Poe as Comedian

Watching The System of Dr. Tarr and Professor Fether , a dramatic adaptation of an Edgar Allan Poe story, I was struck by the desire to find the original and read it alone, to hide in a corner and allow sinister thoughts to take root in my imagination, consume my mind like ivy, and terrify me. Poe’s skill for evoking suspense, tension, and paranoia is undeniable, and his best works render internal terror palpably on the page. Unfortunately, these talents are not as strongly employed in this theatrical version of The System of Dr. Tarr and Professor Fether . In the story, a foolish Visitor is received for a dinner at an insane asylum in the French countryside. Though the hints of pending doom are anything but subtle, the Visitor persists in his curiosity, leading him to uncover the obvious (and therefore less terrifying) truth about his hosts. That this revelation produces a lackluster climax is one of the major problems with a dramatic retelling.

However, as with Poe’s story, the production begins with promise: foreboding organ music, simultaneously piercing and deep, introduces the show. As credits roll, shadow puppets float into view, and eventually two figures emerge to tell the tale. The puppets, beautifully and intricately designed by Candice Burridge (also the show’s director), are a throwback to a performance mode popular in the mid to late 1800s (Poe’s era).

The shadow puppetry is endearing and funny, but conveys none of the dread that builds so gradually and surreptitiously in Poe’s stories. Still, with the perkily spooky music, written by John Vomit, the light style is enjoyable. The music echoes the creations of Danny Elfman, composer for many of Tim Burton’s films. Indeed, much of the shadow puppetry is reminiscent of Burton’s stop-animation films.

Though it does not add suspense, the shadow theater is the most effective element of the production. The mode allows for the narrative to take center stage, and Poe’s cleverly wandering sentences, packed with the glorious adjectives and exclamations of 19th-century American literature (Capital! Cavalier!), can be focused on. However, when the screen is turned off and the actors appear onstage (a scene change that uses a cleverly v-shaped set designed by Mark Marcante), the charm of the shadow theater dissolves.

As the Visitor, Dan Drogynous is physically as lovely a rendering of Poe’s sensibilities as the puppets: his face is perfectly pinched and sallow, his hair as wilted as a dying flower. However, he struggles to master the tone and pace of Poe’s language, which prevents the audience from becoming enraptured by the tale of the asylum. The Visitor’s curiosity leads him to investigate the asylum’s famous “soothing method,” according to which the keepers of the asylum never contradict the patients, but reinforce their delusions as though real.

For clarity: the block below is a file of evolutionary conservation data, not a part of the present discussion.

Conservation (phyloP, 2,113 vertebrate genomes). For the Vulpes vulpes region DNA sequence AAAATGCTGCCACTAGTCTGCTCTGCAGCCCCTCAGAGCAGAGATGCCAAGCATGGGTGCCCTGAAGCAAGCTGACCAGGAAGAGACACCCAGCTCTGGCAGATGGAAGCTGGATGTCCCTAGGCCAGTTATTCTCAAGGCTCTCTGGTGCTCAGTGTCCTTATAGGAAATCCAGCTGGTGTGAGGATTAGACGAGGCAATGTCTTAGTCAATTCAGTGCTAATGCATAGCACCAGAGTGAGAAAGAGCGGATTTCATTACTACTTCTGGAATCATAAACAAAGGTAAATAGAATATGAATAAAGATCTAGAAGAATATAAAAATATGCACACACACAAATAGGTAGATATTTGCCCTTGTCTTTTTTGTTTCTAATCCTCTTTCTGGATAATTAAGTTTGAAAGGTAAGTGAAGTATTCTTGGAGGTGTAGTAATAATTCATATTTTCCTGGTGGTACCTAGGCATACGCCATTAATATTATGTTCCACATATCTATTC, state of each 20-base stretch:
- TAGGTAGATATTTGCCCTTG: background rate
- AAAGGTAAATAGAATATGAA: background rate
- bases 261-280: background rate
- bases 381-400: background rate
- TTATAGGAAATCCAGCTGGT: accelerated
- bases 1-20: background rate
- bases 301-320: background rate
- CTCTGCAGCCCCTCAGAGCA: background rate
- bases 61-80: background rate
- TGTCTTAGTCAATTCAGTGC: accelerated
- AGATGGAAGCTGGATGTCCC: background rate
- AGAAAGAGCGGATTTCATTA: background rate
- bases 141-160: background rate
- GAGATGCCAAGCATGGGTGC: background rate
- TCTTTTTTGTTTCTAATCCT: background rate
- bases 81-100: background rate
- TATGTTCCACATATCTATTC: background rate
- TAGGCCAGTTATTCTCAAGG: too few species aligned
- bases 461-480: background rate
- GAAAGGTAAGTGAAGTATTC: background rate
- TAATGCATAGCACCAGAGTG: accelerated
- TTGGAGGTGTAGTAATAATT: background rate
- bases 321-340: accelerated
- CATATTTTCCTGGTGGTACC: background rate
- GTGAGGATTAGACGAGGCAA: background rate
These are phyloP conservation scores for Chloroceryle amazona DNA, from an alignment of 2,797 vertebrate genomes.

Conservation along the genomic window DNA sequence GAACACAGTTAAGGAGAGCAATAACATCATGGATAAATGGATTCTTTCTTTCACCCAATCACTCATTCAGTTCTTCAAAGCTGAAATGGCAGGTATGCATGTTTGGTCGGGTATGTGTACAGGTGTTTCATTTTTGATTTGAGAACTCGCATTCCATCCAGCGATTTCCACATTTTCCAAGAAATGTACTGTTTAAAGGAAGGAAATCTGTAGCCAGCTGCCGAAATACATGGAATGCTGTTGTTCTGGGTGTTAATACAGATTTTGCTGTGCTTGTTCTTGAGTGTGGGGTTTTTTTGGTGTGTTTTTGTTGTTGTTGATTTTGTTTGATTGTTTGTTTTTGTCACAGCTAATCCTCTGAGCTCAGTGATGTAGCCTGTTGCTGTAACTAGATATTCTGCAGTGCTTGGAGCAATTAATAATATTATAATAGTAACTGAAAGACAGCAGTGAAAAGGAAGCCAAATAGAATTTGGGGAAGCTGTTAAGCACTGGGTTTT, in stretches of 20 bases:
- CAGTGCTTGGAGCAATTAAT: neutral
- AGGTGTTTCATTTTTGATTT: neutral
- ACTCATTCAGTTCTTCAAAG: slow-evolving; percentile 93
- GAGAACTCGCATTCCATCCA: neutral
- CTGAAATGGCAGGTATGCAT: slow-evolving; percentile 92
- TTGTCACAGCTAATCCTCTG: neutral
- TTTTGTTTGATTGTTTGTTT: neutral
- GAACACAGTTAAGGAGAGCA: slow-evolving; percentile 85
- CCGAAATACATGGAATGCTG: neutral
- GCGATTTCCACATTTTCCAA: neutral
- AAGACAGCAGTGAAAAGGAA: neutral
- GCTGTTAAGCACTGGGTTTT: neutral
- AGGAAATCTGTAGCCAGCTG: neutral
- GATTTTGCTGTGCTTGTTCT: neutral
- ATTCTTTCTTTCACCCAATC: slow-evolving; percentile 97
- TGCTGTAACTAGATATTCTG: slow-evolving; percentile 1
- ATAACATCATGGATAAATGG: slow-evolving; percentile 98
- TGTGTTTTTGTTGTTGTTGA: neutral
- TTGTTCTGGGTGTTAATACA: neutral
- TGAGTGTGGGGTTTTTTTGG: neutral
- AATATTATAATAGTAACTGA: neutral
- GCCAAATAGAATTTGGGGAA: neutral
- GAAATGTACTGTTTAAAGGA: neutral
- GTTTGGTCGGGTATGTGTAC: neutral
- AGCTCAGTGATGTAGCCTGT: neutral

Upon entering the asylum, the Visitor meets a diverse group of eccentrics, led by Monsier Maillard. In the role, Zen Masley booms impressively, projecting through a mop of a mustache. He leads a group of perversely strange characters, which include three puppets. The cast is jubilant and frenzied in its madness, but the reason for using puppets is unclear. Certainly it is easier to make a puppet look like a frog or a teapot than it is a man, but there is greater humor in the perception of the madman that he is a teapot, and in the sane man’s perception that he should not contradict him.

For all of his probing, the Visitor is rewarded with a grand show. Costume designer Susan Lasanta Gittens has vividly imagined the gaudy accoutrements described by Poe—beads, feathers, and bad makeup abound, and the characters prance about like children that have raided mother's vanity. Amidst this prancing, the cast trades the spotlight in a series of monologues that would alarm any sane visitor and prompt a hasty retreat. Yet the visitor stays, hypnotized by Maillard. However, screams from within the asylum disrupt the dinner, and arouse the Visitor from his stupor. He again asks questions and uncovers the frightening revelation about Maillard and his cohorts.

In the case of this show, the conceits of storytelling do not necessarily translate well to the stage. It is deflating that the narrator is the character who is ever seeking, and being sought by, the terrible and the bizarre. Since he is telling the story in the past tense, we know that whatever harm or misfortune befell him was not so horrible. With this knowledge, the story becomes, rather than horrific, a satire of treatments for psychosis in the 1800s, as well as a commentary upon social understanding of psychoses. The problem is that Poe’s talents as a comedian and satirist are not as brilliant as his ability to haunt, and this production does little to make the story more compelling.

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